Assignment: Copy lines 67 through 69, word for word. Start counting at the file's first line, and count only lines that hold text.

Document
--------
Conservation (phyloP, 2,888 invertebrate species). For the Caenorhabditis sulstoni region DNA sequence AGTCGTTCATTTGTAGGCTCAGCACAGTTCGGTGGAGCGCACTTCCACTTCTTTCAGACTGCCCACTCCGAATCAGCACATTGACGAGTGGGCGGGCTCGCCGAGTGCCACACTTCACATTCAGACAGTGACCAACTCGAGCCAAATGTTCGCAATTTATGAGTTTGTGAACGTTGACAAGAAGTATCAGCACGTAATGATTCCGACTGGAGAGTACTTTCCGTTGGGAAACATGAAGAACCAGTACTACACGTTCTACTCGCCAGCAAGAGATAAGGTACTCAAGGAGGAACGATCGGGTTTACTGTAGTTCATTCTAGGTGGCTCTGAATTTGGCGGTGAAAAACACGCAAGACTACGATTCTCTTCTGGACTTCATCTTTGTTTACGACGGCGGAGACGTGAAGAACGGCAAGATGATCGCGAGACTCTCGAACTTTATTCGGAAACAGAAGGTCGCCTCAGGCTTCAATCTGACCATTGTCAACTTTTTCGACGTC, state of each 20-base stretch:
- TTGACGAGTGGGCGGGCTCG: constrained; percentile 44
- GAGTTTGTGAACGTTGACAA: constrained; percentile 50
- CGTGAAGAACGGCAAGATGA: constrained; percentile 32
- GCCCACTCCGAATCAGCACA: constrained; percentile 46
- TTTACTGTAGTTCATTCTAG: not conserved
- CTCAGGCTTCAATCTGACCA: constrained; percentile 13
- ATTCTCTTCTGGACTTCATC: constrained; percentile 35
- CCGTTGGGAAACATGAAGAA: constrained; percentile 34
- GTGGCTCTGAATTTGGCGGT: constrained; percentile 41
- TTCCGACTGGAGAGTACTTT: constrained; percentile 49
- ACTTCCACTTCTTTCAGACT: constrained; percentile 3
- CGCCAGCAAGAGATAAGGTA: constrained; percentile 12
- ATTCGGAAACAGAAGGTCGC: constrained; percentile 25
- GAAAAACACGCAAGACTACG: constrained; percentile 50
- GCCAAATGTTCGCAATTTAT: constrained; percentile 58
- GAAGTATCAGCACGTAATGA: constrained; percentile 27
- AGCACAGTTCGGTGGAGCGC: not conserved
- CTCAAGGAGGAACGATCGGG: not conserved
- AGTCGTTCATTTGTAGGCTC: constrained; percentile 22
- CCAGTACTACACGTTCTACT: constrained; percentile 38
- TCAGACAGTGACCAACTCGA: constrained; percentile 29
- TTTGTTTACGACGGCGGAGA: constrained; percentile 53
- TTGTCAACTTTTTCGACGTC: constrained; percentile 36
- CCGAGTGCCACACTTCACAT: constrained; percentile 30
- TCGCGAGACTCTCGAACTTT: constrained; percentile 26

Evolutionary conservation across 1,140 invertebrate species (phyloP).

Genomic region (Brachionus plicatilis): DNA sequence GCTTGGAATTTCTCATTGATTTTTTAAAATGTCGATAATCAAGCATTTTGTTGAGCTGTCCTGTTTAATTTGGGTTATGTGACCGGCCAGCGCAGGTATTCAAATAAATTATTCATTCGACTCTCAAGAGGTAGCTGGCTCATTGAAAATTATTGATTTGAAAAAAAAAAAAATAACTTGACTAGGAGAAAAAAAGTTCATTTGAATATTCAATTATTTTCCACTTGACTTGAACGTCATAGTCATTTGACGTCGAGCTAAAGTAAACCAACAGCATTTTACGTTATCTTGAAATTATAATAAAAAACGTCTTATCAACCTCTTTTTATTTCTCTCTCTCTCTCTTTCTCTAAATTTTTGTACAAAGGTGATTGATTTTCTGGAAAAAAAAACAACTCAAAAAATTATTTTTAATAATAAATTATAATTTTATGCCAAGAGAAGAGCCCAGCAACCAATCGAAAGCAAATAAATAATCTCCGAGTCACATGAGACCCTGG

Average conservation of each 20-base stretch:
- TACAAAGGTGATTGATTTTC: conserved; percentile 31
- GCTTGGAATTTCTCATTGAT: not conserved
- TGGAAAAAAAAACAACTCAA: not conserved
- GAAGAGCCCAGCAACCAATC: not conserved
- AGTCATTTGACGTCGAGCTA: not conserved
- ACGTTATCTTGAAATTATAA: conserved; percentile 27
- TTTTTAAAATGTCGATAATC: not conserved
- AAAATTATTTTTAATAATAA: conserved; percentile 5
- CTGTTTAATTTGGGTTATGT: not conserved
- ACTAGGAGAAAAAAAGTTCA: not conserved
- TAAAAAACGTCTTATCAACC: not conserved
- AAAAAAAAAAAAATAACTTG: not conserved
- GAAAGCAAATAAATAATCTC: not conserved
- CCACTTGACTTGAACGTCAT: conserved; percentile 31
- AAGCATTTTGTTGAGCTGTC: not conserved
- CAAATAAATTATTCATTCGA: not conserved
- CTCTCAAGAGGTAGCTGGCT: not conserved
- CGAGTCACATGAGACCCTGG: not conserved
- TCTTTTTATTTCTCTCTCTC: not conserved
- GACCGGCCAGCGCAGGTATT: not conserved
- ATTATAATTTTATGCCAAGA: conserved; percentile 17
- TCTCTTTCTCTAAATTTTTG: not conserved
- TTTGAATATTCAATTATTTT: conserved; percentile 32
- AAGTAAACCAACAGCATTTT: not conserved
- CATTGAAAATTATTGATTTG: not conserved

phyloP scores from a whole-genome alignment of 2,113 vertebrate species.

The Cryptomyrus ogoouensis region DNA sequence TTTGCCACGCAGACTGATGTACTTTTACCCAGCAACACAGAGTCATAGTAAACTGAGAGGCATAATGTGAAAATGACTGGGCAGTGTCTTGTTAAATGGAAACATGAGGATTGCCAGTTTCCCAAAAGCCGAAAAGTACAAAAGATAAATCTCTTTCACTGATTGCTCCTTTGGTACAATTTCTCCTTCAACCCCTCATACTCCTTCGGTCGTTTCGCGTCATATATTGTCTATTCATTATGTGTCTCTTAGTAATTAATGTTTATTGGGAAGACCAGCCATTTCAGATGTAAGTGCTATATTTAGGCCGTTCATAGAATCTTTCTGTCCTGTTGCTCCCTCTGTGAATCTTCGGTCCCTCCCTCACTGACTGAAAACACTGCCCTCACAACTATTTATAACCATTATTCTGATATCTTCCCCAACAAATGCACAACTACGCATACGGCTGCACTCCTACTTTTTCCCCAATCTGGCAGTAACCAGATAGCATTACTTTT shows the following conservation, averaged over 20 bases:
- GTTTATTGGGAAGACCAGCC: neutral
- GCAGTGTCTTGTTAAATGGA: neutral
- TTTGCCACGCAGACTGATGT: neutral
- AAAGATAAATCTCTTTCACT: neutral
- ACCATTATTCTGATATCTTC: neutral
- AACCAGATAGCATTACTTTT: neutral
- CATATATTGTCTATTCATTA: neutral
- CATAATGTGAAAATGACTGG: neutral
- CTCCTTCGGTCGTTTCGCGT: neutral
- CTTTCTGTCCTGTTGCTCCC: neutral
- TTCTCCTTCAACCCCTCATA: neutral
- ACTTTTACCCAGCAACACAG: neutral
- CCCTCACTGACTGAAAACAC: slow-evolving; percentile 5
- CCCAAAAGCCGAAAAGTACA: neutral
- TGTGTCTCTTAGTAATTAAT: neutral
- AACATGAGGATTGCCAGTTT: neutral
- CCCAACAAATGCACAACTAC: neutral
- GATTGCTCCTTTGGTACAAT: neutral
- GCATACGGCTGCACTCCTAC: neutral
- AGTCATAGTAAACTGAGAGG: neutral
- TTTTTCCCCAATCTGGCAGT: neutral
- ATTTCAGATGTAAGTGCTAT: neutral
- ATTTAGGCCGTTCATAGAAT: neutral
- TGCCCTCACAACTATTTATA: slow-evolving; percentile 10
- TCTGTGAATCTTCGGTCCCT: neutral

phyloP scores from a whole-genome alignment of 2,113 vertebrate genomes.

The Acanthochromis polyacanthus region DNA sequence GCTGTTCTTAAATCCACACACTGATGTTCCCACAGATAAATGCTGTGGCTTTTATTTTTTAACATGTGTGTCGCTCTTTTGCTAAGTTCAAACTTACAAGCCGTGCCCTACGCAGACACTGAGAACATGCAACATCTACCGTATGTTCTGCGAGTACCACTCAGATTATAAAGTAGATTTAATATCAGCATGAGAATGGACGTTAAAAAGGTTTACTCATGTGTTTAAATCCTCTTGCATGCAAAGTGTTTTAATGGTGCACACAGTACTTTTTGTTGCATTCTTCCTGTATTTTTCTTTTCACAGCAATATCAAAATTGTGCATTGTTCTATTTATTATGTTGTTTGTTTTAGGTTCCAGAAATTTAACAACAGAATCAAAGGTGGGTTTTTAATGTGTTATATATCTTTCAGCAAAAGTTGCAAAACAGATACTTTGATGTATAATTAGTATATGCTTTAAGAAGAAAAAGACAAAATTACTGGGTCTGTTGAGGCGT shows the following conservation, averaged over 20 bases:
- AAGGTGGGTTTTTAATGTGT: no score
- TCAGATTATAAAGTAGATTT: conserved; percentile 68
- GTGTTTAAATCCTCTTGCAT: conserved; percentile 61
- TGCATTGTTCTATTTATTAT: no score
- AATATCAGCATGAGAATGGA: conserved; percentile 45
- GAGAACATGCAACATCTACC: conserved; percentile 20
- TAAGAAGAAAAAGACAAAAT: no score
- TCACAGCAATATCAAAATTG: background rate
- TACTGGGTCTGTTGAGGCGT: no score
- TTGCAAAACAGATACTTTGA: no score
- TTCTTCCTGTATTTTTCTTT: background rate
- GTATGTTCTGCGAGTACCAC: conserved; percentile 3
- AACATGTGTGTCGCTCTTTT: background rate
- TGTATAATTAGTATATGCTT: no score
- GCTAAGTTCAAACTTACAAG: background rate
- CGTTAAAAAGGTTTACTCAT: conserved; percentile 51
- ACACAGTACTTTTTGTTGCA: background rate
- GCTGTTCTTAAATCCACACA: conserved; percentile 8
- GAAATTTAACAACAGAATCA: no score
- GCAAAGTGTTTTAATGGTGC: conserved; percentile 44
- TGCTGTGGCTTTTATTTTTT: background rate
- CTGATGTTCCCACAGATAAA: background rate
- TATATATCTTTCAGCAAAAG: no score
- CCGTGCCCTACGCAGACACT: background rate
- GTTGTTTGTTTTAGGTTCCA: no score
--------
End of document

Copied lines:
- TTCTCCTTCAACCCCTCATA: neutral
- ACTTTTACCCAGCAACACAG: neutral
- CCCTCACTGACTGAAAACAC: slow-evolving; percentile 5